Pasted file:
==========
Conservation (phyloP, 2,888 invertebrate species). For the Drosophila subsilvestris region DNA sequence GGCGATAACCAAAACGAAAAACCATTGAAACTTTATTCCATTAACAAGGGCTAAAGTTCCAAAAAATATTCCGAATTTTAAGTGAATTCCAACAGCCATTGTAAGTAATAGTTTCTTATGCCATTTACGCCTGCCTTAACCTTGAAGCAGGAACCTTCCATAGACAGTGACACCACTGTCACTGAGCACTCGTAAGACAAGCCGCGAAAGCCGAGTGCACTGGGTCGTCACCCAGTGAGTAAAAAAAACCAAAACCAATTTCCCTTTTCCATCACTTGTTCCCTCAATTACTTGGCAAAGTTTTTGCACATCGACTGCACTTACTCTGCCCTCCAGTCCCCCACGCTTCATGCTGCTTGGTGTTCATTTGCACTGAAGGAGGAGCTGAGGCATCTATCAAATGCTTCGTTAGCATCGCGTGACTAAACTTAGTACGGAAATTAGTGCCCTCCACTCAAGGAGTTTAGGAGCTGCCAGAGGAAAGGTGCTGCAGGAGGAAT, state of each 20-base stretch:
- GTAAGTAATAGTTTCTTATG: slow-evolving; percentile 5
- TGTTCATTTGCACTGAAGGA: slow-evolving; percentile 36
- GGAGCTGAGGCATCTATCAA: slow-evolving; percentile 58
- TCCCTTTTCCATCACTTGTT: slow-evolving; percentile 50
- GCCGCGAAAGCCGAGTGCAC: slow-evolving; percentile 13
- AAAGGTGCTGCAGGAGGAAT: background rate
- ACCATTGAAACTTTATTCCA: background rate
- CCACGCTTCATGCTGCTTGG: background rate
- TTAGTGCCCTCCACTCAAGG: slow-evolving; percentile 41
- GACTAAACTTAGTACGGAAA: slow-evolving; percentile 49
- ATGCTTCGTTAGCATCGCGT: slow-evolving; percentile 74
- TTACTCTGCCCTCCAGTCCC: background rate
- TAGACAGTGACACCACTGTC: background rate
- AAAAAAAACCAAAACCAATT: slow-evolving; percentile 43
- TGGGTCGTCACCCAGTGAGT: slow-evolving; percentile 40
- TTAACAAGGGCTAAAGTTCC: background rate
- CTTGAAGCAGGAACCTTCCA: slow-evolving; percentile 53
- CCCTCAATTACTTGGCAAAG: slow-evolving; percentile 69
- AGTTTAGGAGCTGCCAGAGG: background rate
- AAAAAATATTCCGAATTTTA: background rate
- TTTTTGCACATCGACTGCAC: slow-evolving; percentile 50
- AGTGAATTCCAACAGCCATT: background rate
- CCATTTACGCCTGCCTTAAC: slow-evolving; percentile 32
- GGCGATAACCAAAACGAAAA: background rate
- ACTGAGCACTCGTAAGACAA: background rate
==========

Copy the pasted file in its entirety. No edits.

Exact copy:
Conservation (phyloP, 2,888 invertebrate species). For the Drosophila subsilvestris region DNA sequence GGCGATAACCAAAACGAAAAACCATTGAAACTTTATTCCATTAACAAGGGCTAAAGTTCCAAAAAATATTCCGAATTTTAAGTGAATTCCAACAGCCATTGTAAGTAATAGTTTCTTATGCCATTTACGCCTGCCTTAACCTTGAAGCAGGAACCTTCCATAGACAGTGACACCACTGTCACTGAGCACTCGTAAGACAAGCCGCGAAAGCCGAGTGCACTGGGTCGTCACCCAGTGAGTAAAAAAAACCAAAACCAATTTCCCTTTTCCATCACTTGTTCCCTCAATTACTTGGCAAAGTTTTTGCACATCGACTGCACTTACTCTGCCCTCCAGTCCCCCACGCTTCATGCTGCTTGGTGTTCATTTGCACTGAAGGAGGAGCTGAGGCATCTATCAAATGCTTCGTTAGCATCGCGTGACTAAACTTAGTACGGAAATTAGTGCCCTCCACTCAAGGAGTTTAGGAGCTGCCAGAGGAAAGGTGCTGCAGGAGGAAT, state of each 20-base stretch:
- GTAAGTAATAGTTTCTTATG: slow-evolving; percentile 5
- TGTTCATTTGCACTGAAGGA: slow-evolving; percentile 36
- GGAGCTGAGGCATCTATCAA: slow-evolving; percentile 58
- TCCCTTTTCCATCACTTGTT: slow-evolving; percentile 50
- GCCGCGAAAGCCGAGTGCAC: slow-evolving; percentile 13
- AAAGGTGCTGCAGGAGGAAT: background rate
- ACCATTGAAACTTTATTCCA: background rate
- CCACGCTTCATGCTGCTTGG: background rate
- TTAGTGCCCTCCACTCAAGG: slow-evolving; percentile 41
- GACTAAACTTAGTACGGAAA: slow-evolving; percentile 49
- ATGCTTCGTTAGCATCGCGT: slow-evolving; percentile 74
- TTACTCTGCCCTCCAGTCCC: background rate
- TAGACAGTGACACCACTGTC: background rate
- AAAAAAAACCAAAACCAATT: slow-evolving; percentile 43
- TGGGTCGTCACCCAGTGAGT: slow-evolving; percentile 40
- TTAACAAGGGCTAAAGTTCC: background rate
- CTTGAAGCAGGAACCTTCCA: slow-evolving; percentile 53
- CCCTCAATTACTTGGCAAAG: slow-evolving; percentile 69
- AGTTTAGGAGCTGCCAGAGG: background rate
- AAAAAATATTCCGAATTTTA: background rate
- TTTTTGCACATCGACTGCAC: slow-evolving; percentile 50
- AGTGAATTCCAACAGCCATT: background rate
- CCATTTACGCCTGCCTTAAC: slow-evolving; percentile 32
- GGCGATAACCAAAACGAAAA: background rate
- ACTGAGCACTCGTAAGACAA: background rate